The financial services regulator has been requested to review the buildings insurance market for blocks of flats.
In a letter to the regulator, housing minister Micheal Gove said he was “extremely concerned” to hear from leaseholders about their experience of “rapidly escalating” insurance premiums on high and medium-rise blocks.
There have been cases where insurance premiums have shot up more than 100 per cent year-on-year, Gove told the Financial Conduct Authority (FCA).
It comes as the government recently unveiled new measures to tackle the building safety crisis, four years on from the Grenfell Tower disaster when 72 people lost their lives in a fire.
The insurance market was “failing some leaseholders,” Gove added.
The letter requested that the FCA, in close consultation with the Competition and Markets Authority, review the sector and “make practical recommendations” in pursuit of “widely available and affordable cover.”
The authorities were asked to probe in order to “shed light on the underlying causes of year-on-year price increases.”
A review is to also “assess the causes of the marked restriction in coverage available for multiple-occupancy buildings,” Gove said.
Although progress was being made to remediate cladding safety defects in blocks across the country, Gove said premiums had accelerated “for almost all leaseholders in blocks of flats.”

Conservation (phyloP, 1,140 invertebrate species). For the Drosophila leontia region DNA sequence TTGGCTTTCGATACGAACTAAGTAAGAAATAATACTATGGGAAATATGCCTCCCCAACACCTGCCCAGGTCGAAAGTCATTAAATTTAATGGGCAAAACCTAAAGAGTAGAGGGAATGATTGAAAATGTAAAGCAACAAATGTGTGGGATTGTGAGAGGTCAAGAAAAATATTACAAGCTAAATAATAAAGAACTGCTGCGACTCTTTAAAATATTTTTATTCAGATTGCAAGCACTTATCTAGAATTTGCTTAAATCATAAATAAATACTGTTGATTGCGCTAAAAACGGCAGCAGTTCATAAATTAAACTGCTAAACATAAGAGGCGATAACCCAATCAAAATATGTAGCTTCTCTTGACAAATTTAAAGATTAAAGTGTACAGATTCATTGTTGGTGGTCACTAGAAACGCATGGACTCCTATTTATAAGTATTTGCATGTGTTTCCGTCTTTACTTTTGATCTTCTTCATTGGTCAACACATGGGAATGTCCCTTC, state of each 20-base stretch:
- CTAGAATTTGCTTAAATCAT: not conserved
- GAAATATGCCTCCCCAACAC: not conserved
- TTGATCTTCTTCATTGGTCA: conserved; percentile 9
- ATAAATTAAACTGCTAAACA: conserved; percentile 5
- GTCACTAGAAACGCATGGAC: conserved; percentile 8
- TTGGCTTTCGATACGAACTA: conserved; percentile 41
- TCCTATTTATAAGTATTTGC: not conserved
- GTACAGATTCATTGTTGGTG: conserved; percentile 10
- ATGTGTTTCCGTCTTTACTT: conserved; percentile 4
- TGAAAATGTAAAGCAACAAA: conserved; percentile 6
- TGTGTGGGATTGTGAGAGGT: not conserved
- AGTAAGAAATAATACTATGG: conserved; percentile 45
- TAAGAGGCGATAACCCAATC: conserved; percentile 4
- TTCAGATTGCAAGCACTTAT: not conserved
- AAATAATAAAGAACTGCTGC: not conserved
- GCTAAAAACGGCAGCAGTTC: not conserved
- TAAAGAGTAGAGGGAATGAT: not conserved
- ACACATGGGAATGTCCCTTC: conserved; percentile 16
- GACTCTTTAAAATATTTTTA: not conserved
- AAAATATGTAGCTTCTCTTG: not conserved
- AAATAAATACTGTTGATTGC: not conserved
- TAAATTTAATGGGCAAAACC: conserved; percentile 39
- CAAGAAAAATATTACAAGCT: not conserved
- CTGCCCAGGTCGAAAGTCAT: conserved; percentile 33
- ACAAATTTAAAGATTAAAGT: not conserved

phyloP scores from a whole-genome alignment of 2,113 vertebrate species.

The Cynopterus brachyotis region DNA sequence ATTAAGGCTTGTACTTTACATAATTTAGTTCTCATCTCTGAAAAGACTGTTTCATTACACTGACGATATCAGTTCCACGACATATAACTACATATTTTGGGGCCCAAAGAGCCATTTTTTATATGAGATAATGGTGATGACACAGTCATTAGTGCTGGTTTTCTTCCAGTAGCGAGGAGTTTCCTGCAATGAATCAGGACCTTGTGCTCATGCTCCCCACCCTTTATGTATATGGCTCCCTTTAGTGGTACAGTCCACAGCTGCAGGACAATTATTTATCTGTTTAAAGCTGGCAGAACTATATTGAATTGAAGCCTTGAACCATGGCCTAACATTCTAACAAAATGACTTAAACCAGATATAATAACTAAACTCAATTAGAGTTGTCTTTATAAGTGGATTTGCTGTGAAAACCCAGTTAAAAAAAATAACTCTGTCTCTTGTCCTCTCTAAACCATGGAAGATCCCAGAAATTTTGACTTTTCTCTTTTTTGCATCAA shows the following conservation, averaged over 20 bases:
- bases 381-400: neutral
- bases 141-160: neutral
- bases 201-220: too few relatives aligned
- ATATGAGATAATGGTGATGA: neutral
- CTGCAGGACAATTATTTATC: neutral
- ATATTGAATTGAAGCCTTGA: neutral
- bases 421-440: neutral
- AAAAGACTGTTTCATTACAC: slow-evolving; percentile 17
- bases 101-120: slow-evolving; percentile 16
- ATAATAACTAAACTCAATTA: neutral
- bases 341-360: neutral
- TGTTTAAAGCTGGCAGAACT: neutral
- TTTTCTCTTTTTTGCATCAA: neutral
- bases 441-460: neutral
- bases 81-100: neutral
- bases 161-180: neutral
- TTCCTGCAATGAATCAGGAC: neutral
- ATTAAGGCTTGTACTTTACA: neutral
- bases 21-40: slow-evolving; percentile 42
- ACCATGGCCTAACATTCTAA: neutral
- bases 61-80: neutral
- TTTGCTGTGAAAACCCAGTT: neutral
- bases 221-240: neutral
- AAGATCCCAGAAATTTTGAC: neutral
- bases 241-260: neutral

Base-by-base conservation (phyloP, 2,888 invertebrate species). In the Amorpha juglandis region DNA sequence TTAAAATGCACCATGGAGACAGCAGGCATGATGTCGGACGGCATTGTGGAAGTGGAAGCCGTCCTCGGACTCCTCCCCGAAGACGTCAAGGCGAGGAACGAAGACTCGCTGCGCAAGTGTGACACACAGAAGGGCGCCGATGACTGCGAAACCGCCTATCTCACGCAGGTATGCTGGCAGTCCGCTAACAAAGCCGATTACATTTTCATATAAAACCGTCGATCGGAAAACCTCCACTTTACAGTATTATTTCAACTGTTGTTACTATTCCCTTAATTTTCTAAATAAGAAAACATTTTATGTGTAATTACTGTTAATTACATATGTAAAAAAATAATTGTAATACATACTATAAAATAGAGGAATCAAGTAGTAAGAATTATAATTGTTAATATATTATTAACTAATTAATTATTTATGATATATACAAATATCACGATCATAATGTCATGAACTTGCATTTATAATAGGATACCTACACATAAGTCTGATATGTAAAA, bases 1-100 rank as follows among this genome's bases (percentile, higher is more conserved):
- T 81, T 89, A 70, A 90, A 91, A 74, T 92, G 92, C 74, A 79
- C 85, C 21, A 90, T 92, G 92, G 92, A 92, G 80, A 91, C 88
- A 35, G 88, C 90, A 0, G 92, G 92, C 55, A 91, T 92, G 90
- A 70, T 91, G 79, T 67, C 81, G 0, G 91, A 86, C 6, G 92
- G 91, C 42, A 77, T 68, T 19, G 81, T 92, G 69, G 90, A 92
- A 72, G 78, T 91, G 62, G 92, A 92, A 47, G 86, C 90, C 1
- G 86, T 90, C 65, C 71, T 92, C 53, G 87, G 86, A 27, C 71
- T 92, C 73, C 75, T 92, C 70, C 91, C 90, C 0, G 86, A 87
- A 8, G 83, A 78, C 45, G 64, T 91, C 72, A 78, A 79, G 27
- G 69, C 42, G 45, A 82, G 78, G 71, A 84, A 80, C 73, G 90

Many insurers were reportedly unwilling to offer new policies, resulting in “a more limited market place with more restrictive terms or less coverage,” the minister said.
There was a lack of useful data to explain the rationale behind the increases, Gove said. He demanded “urgent advice on the scale and potential causes of the problem and what can be done to rectify these issues.”
The minister demanded “initial feedback” within three months, with a final report to be produced within six months, given the financial pressure on leaseholders.
In a statement, the FCA said: “Although insurance premiums are just one aspect of the rising costs faced by residential leaseholders in the wake of the Grenfell tragedy, we want to ensure products provide fair value and premiums fairly and accurately reflect risk.”
The authority has written to the chief executives of insurance firms and brokers today, to ask what actions can be taken to help leaseholders.
It said it wanted to collect data to “better understand the impact fire hazards and other factors are having on prices.”
“Where we see insurers, brokers, or regulated property managers not fulfilling their regulatory responsibilities we will use our powers to intervene,” the letter stated.
The FCA has also responded to the department for levelling up, housing and communities. “We recognise it is imperative that the market is able to continue to serve these consumers and further work is needed to assess the cause of any restriction in coverage available for multi- occupancy buildings,” a second letter said.
Insurer trade body the Association of British Insurers (ABI) said would do all it could to assist the FCA review.
James Dalton, ABI director general insurance policy, said: “Insurers recognise and sympathise with the challenges leaseholders are facing in terms of the increased cost of buildings insurance and have been working with the Government and FCA to identify options to assist leaseholders until the necessary remediation work has been completed.
“The cost of buildings insurance reflects the significant fire risks associated with many multiple-occupancy residential buildings, which go beyond cladding under a building control system that has been found to be “not fit for purpose”.